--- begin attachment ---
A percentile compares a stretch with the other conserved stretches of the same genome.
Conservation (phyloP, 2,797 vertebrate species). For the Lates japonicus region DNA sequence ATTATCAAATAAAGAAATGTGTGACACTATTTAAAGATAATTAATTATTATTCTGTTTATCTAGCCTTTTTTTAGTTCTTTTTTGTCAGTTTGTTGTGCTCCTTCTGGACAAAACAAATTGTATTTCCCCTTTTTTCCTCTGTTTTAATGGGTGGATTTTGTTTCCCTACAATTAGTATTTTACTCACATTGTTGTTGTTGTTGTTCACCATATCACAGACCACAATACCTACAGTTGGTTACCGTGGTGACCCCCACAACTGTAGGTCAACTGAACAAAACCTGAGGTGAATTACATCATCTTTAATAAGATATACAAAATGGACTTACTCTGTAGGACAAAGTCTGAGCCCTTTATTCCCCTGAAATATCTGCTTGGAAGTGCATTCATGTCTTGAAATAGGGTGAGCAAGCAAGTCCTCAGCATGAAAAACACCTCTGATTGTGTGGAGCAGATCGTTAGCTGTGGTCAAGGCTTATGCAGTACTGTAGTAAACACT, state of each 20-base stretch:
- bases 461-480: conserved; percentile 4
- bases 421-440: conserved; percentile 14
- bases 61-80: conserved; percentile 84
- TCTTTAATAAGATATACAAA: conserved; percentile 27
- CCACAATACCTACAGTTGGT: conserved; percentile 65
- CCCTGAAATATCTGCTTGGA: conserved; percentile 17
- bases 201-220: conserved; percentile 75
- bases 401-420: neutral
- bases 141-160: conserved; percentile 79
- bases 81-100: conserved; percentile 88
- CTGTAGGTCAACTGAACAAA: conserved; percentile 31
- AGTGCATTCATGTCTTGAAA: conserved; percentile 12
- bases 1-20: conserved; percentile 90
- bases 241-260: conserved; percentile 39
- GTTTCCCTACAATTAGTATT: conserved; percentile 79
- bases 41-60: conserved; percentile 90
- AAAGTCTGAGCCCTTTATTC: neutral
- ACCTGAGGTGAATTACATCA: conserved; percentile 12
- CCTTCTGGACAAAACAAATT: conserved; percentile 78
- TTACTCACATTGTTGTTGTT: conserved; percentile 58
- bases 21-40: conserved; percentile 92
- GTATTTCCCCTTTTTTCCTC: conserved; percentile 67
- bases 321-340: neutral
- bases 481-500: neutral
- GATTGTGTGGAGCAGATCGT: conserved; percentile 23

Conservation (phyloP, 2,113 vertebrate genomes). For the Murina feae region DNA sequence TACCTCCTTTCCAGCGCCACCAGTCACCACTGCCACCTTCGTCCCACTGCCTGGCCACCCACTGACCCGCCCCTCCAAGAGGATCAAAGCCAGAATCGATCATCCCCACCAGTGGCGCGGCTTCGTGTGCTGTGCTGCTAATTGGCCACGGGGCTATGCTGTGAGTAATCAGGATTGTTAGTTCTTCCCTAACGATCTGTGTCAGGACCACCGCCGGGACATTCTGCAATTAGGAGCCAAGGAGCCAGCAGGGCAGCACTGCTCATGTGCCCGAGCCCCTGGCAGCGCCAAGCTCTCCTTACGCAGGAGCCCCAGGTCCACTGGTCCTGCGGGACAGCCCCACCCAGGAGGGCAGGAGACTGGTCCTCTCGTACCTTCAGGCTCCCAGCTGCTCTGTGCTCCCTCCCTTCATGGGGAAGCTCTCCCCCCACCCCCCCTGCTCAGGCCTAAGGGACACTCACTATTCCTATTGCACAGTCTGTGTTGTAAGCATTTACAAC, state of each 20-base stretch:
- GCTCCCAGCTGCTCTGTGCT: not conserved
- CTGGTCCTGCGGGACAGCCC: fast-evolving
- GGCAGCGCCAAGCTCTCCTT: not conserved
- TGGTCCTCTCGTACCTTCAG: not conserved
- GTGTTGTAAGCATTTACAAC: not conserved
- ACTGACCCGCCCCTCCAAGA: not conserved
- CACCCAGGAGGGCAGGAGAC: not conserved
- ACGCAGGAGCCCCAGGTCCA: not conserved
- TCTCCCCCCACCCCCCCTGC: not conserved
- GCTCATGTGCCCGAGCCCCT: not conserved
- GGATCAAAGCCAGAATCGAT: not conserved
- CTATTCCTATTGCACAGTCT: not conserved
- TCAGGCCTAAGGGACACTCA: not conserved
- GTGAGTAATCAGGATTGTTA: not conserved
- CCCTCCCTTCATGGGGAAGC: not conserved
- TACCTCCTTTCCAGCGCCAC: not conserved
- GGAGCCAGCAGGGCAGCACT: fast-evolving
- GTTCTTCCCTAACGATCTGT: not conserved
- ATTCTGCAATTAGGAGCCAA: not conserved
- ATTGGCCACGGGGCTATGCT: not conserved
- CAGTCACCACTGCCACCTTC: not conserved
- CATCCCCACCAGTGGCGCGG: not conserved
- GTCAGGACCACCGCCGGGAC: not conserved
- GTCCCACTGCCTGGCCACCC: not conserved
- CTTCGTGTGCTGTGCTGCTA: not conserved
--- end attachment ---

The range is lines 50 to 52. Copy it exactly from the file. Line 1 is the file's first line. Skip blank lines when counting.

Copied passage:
- CATCCCCACCAGTGGCGCGG: not conserved
- GTCAGGACCACCGCCGGGAC: not conserved
- GTCCCACTGCCTGGCCACCC: not conserved